Lifer

Someone who has given their heart and soul and committed every ounce of energy to pursuing an activity like snowboarding, skateboarding or surfing … anything inspired by pure, unadulterated joy and happiness.

Matt Alberts’ camera can see into your soul.

A few years ago, Alberts grew a bit bored of digital photography, craving a grittier, more hands-on way to go about his work. After finding some old photographs left by his grandfather, he decided to dabble in wet-collodion photography, a 19th-century technique known for its sensitivity to ultraviolet light, long exposure times and long-lasting images. Some, like Alberts, say that it allows the lens to see beyond the skin and straight into the subject’s soul. Which is perfect for him, because he’s working on a project that involves capturing the very essence of a person on film.

The Lifers Project is Alberts’ baby — or more accurately, it’s his artsy, vivacious teenage kid. Since 2013, the photographer has been travelling America in pursuit of “Lifers,” people who have truly, wholly devoted their lives to pursuing their passions — most typically skateboarding, which Alberts says is the heart of the project. He snaps pictures of these adventurers, visually logging their lifestyles that all share common themes: boldness, optimism, power and pushing limits.

Alberts had been on the road meeting and documenting Lifers for two years when his project caught the eye of Cadillac. In February of 2015, the photographer teamed up with the car company to work on a new initiative within the Lifers Project: the Seasons Collection.

“The idea was to create a unique and timeless collection of wet-collodion photographs that showcase and bring life to the spirit of Lifers — people who dedicate their lives to their passions,” says the 34-year-old. “The collection captures the adventure-driven stories of people from a variety of locations and backgrounds who live life to the fullest.”

The Seasons Collection is comprised of three sub-collections: Snow (which follows snowboarders, skiers and snowmobilers), Sun (skateboarders and cyclists) and Water (surfboarders). Alberts just finished up the first two series, which led him to spots across the country, from Seattle to Los Angeles — and even let him point his lens at skateboarding legends John Cardiel, Ray Barbee, J. Grant Brittain, Tony Hawk and Steve Berra.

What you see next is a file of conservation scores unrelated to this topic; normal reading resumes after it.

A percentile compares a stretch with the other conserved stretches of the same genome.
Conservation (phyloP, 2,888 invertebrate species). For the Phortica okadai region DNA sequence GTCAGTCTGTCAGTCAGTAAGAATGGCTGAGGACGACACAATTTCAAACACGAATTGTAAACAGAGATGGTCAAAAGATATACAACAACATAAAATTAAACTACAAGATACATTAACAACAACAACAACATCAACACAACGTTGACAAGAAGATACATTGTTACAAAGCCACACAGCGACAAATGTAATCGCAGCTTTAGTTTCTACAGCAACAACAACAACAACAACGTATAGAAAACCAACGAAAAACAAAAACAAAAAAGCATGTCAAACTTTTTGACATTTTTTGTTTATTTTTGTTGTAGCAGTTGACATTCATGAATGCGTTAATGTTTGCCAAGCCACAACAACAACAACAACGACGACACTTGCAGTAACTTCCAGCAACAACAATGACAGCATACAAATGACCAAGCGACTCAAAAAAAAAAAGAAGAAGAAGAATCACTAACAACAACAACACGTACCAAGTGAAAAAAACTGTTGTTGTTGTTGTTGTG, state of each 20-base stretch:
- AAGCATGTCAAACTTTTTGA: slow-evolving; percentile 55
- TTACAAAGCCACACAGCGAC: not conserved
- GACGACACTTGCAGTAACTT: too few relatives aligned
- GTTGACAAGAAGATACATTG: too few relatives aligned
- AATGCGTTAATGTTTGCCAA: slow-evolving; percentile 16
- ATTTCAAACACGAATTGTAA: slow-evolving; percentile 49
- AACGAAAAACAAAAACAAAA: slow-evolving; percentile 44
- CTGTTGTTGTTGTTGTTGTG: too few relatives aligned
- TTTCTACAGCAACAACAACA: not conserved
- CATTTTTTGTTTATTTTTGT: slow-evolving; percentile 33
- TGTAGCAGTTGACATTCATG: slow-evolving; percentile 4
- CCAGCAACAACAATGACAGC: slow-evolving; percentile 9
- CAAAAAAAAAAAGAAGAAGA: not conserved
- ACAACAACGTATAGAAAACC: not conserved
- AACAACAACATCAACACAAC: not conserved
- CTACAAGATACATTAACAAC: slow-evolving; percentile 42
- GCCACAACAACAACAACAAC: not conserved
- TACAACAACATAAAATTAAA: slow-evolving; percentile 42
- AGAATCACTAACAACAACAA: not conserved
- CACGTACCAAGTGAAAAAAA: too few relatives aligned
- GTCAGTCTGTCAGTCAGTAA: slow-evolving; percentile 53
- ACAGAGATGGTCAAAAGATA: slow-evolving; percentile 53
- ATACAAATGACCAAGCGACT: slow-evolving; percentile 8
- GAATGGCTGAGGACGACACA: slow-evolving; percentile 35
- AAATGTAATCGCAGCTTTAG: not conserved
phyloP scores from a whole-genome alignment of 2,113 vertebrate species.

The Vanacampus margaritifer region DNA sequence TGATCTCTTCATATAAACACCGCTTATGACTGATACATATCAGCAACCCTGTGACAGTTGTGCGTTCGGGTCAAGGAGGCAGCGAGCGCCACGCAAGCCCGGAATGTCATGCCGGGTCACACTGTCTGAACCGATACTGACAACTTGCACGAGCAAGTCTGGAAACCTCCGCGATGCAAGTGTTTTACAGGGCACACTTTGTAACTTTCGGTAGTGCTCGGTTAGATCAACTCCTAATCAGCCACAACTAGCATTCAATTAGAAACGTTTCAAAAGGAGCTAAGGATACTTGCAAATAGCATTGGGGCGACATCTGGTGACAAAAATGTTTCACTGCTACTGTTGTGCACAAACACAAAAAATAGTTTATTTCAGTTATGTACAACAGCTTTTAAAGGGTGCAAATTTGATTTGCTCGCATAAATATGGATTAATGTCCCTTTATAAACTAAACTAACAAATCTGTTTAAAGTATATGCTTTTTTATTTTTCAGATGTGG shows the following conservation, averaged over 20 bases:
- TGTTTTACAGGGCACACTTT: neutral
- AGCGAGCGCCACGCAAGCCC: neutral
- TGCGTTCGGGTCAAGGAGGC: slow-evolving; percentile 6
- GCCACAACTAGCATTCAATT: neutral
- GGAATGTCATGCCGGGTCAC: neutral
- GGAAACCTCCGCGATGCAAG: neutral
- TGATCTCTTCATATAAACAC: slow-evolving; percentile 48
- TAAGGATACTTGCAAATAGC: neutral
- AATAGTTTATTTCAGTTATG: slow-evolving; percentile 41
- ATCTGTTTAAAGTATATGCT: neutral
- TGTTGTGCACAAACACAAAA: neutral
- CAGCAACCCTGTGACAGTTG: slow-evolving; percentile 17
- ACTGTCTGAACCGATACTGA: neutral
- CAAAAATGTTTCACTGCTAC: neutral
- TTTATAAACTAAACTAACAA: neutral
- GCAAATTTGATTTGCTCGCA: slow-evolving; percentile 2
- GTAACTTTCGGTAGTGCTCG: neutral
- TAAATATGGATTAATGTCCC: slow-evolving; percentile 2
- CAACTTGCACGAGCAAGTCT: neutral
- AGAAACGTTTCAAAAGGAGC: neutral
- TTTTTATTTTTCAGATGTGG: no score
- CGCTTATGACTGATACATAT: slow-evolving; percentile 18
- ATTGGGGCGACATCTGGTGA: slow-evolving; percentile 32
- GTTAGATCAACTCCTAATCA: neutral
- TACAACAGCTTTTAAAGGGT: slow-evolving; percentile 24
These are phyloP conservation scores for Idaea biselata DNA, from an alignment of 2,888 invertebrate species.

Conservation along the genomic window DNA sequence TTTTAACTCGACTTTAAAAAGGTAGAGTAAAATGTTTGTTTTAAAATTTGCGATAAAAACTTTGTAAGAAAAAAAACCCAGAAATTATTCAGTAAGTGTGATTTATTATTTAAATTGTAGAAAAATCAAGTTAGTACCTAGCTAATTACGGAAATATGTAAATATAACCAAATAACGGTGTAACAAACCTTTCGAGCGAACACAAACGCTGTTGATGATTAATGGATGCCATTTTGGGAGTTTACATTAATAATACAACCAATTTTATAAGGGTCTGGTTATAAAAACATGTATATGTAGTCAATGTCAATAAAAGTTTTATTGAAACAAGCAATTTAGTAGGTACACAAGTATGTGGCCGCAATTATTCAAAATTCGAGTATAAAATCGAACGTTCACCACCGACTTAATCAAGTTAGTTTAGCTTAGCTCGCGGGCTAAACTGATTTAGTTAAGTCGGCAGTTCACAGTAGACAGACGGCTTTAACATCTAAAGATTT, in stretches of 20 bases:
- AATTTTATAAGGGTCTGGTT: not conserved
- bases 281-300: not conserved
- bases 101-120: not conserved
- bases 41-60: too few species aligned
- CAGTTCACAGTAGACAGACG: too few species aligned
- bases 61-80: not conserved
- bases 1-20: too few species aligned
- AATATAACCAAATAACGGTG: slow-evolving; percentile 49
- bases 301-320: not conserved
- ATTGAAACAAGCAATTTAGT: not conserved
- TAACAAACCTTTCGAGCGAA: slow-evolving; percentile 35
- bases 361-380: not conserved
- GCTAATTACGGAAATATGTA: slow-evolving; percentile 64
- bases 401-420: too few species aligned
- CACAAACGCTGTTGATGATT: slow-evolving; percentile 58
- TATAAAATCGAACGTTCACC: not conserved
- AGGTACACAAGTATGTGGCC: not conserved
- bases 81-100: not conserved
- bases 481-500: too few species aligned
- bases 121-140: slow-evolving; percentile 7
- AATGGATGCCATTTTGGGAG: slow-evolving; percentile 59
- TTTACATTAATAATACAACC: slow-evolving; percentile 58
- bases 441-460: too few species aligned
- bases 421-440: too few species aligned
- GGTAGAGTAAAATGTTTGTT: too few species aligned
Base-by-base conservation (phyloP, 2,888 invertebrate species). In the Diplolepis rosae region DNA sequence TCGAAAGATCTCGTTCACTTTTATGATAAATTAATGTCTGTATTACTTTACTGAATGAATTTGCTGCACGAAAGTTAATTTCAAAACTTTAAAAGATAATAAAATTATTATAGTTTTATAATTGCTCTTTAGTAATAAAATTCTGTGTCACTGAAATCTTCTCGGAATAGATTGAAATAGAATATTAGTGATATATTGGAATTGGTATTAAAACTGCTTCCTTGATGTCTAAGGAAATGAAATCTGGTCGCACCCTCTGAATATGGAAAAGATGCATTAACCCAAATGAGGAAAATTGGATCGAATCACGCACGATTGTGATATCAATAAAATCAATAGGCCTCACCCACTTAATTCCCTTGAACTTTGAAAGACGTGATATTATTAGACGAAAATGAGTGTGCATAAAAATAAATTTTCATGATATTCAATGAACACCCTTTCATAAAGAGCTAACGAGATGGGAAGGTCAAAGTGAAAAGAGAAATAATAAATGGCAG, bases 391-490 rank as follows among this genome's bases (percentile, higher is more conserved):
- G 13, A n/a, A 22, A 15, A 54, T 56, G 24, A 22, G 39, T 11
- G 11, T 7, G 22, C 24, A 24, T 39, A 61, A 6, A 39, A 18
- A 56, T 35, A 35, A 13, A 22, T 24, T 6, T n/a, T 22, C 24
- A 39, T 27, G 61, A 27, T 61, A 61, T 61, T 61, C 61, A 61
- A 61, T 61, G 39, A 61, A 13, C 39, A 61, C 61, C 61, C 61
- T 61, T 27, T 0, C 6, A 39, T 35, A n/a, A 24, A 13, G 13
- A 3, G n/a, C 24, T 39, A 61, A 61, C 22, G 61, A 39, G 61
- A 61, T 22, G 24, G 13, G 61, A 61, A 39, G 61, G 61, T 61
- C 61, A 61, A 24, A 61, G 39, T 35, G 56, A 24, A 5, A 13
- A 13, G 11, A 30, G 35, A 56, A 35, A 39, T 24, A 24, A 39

Water, the third and final instalment of the collection, is set to kick off this September, and once all of the seasons are complete, the entire project will be showcased at a viewing in New York City this December. Cadillac vehicles will be on display next to the original photographs — a sight that’ll make any appreciator of good art weak in the knees. But before that happens, there’s a lot of work to be done.

“Each trip is about a month long, but there are months of planning before and months after for varnishing, framing and so forth,” says Alberts, who travels from place to place with his two custom Cadillacs, one towing an Airstream trailer and the other towing a portable darkroom, usually meeting his subjects as he goes and letting the whole process come together organically. “The Seasons Collection takes place over the course of this year — but the Lifers Project may never end.”

When Alberts talks about his work, his passion is clear in his words — he’s as much of a Lifer as his subjects. While he’s also an avid skateboarder and cyclist and says he’d spend a lot more time surfing if he lived closer to water, he’s shown that no matter what your passion is, be it sports or photography, if you pour your soul into it, the result is always a beautiful thing.

“The wet-collodion process is known for capturing images that see beneath the skin, thus exposing the soul and capturing the real person inside — a perfect medium for Lifers,” says Alberts. “I’m following my passion for photography, skateboarding and the documentation of this subculture. That is what it’s all about.”

www.thelifersproject.com

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